Thursday, October 20, 2011

Happy Birthday!

     Today is my mom's birthday. She would have been 91 years old. Sadly she didn't even make it to her 53rd year.  I didn't get to find the pleasure of her becoming an old person. I know that may sound strange to most who are caring for an elderly parent, and I do hope I am not stepping on anyone's feelings here.  There are so many of you out there suffering through the living loss of a parent. But for the most part you did have 30 more years with them that I never had.  I have precious friends and a husband who are dealing with this kind of loss right now, and I offer little comfort because of my lack of experience.  It's just a different perspective.  I missed out on the frail bones and the failing memory. I didn't get to observe her hair growing whiter over the years. She couldn't be at my side when  we lost our first born son at age 23, or when I miscarried. She didn't get to experience the absolute joy of seeing her first grandchild, or watch all 6 of them grow into beautiful adults.  With Dad following only 7 years later, the image of older parents just is not part of my make-up.
     I sometimes wonder what Mom would have been like as she grew older. Her faith, her everlasting, unconditional love for her husband and children, her exquisite artistic talent. How would they have played out over the years?  And her face, the sparkling eyes and alabaster skin free of a single wrinkle. Would those have faded over the years? I really doubt it.
     How would she have acted when it came to my trials and tribulations throughout my own marriage? I've said many times that if she had lived, I probably would have been divorced.  It would have been too easy to run back into her loving arms at the slightest argument with my new husband.  Or as a grandmother, how would she have judged me as I struggled with the kids' terrible 2's that are seeming to last until 32!
     I've been able to squeeze so many memories out of the 23 years we had together. I've savored every recall of mine as well as from my siblings.  They remember  things that I don't and vice versa.  I have to make that a good thing!  What treasures others must have with having parents on earth for 60, 70 or 80 years!!
     Now that I am embarking on a new venture as a grandparent, what lessons will I be able to fall back on?  I thought she was the perfect mother. She was gone before I realized she even had imperfections.  Through my own experiences as a mom, I know now she could not have been perfect.  But the love my children show me reflects my love of her, so maybe in my short 23 years with her, something did rub off on me.
     Parents can sometimes be the best teachers --- not the ones who lecture or show you how everything is done right, but the ones who stand back and let you discover on your own; learning to accept and acknowledge your own successes and failures equally. As a parent, Mom didn't have that stand back, but for me it's the biggest lesson right now. As I watch my own children  who are learning to become adults and parents themselves, I HAVE TO stand back and let them struggle through it. I must have the faith in them that they will, too, get through this life with as much love and appreciation for their family and those around the as possible.
     Thanks, Mom, for all you have taught me. I'll try to live up to all your lessons.
And Happy Birthday, Mavis Gertrude Pendley Rutledge!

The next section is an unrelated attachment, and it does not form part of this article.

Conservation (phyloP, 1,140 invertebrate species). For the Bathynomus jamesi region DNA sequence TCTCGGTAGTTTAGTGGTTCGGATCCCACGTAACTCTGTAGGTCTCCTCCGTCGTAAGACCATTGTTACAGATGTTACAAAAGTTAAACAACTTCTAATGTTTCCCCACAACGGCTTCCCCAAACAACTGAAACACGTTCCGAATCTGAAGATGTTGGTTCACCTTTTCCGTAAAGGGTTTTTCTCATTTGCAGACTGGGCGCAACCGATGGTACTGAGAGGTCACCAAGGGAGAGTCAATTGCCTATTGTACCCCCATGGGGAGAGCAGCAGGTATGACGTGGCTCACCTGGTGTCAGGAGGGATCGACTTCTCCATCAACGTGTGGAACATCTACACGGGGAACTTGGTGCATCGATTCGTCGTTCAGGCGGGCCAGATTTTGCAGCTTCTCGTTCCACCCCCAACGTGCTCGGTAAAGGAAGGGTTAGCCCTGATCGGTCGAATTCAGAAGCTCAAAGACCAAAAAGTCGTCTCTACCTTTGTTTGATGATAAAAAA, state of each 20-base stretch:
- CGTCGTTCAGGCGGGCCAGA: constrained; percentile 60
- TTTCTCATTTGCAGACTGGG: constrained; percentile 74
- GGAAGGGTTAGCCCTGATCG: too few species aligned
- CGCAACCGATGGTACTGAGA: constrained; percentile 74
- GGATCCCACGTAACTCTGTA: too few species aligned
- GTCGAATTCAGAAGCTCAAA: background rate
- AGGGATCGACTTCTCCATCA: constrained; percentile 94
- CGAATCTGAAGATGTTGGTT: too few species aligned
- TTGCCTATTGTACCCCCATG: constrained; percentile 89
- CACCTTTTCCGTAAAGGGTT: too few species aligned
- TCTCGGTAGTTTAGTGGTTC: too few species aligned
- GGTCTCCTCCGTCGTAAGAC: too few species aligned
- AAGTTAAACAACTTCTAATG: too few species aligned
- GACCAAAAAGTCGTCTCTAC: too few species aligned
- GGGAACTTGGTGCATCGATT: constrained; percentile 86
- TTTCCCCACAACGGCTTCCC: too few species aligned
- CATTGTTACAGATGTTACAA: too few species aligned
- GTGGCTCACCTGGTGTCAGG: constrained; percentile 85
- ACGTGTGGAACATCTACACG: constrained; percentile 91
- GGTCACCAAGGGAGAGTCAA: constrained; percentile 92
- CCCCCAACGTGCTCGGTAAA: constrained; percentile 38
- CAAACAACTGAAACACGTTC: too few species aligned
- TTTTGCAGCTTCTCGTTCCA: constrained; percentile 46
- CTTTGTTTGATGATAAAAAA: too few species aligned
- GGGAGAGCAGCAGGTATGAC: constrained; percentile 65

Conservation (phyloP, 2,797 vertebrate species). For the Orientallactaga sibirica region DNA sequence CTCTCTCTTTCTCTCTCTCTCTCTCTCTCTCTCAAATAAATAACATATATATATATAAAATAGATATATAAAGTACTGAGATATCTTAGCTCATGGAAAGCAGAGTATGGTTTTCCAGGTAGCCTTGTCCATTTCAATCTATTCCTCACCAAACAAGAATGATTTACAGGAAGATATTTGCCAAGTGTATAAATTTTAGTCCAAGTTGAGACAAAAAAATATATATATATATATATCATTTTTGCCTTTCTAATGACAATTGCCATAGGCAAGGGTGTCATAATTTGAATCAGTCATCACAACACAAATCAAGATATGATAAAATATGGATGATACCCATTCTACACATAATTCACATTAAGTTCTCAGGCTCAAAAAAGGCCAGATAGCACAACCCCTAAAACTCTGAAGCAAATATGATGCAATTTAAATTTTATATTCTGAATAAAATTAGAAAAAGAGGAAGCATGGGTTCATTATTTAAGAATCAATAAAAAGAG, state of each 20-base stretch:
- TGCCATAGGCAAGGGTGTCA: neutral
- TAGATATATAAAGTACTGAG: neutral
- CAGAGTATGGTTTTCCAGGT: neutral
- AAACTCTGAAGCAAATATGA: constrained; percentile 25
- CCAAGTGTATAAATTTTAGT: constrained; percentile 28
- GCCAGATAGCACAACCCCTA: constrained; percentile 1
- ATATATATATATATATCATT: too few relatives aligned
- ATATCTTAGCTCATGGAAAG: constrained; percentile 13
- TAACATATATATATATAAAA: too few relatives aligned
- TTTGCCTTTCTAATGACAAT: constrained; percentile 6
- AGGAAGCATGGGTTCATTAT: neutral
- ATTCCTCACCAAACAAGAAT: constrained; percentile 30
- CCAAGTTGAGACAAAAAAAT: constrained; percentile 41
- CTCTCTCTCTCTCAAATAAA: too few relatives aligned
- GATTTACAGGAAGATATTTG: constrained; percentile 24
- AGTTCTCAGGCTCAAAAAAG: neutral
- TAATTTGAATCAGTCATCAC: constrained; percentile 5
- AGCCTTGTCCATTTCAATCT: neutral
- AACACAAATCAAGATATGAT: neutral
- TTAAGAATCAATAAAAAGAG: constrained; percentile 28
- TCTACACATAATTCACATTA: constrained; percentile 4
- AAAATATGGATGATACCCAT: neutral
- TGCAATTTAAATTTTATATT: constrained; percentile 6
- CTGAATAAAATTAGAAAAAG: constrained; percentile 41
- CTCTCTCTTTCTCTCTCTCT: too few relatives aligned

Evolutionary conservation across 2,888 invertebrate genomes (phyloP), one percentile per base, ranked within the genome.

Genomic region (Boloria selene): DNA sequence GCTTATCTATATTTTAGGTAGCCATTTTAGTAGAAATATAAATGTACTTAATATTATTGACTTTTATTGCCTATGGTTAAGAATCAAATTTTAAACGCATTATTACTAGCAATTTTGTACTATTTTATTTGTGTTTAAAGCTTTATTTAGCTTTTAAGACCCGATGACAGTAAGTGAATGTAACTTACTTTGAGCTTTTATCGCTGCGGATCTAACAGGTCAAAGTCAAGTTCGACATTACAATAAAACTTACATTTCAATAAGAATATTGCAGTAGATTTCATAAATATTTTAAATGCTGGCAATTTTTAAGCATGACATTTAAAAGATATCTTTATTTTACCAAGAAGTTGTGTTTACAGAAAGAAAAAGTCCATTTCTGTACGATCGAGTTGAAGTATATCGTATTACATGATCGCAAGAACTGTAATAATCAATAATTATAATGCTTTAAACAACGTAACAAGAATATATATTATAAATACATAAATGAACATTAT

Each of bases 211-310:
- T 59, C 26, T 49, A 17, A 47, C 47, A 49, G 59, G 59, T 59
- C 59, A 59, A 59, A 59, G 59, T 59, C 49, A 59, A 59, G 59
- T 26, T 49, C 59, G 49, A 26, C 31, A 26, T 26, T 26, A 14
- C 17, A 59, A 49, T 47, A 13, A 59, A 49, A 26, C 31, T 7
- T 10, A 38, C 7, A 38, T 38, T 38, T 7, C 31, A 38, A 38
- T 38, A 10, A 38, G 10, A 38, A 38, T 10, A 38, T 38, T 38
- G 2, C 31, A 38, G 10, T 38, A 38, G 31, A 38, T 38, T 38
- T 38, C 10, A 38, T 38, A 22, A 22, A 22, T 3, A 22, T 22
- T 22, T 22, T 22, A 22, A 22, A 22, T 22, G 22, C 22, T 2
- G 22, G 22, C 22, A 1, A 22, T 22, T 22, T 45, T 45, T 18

1. Happy Birthday to your mother. This is a picture of a little girl who was obviously loved very, very much. How lucky you are! I really like your writings about your mom.

  2. I always enjoy your pieces about your mother. Now I have a face with her name. An uncommon beauty. Not knowing my own mother, I value stories about mothers and daughters. When you write and wonder how your mother might have looked onto your life and what she might have thought, likely she would have approved unconditionally and walked through it all with you, sharing and helping. It appears from your writing and your precious memories that you are very much like her. She obviously gives you strength every day. Even if you might not, from my seat, I see the similarities between you. As I said, I'm a softie for all mother/daughter things. Having the gift of a daughter, I constantly strive to give her what I never had. I always get so much more in return. It wasn't always a pleasant journey! Only recently we have healed many rough spots. When I am gone, I hope my girl will remember me as you remember your mom.

  3. What a gift you have for writing, but most of all, writing about your family. Your posts about your son and spiritual growth are inspiring and you mix them together - voila - rare talent. Over the months, when I have difficulties with my children, I take a breath and often think about your son. I realize that they are still here and I have more time to build with them - especially my son who is terminally ill. Your path of grief, and the joy of having Chris even for a short time, have touched me very much. While I believe that your son is with your mother and all you have loved, our earthly minds can really only feel in today, no matter how spiritual we are. I like to say: "We aren't spiritual robots." Also, my favorite is: "We are spiritual beings having a human experience." Blogs are certainly an interesting phenomena. Thank you for yours. The balance of humor, pondering and serious things are wonderful. I am believer now that the world is full of friends we may never meet. Bless you.

  4. It looks like you've already lived up to your mother's example. Your posts about your mom are so lovely. You are a lucky woman. No doubt, your mother would have loved being part of your life, even during the tough times.


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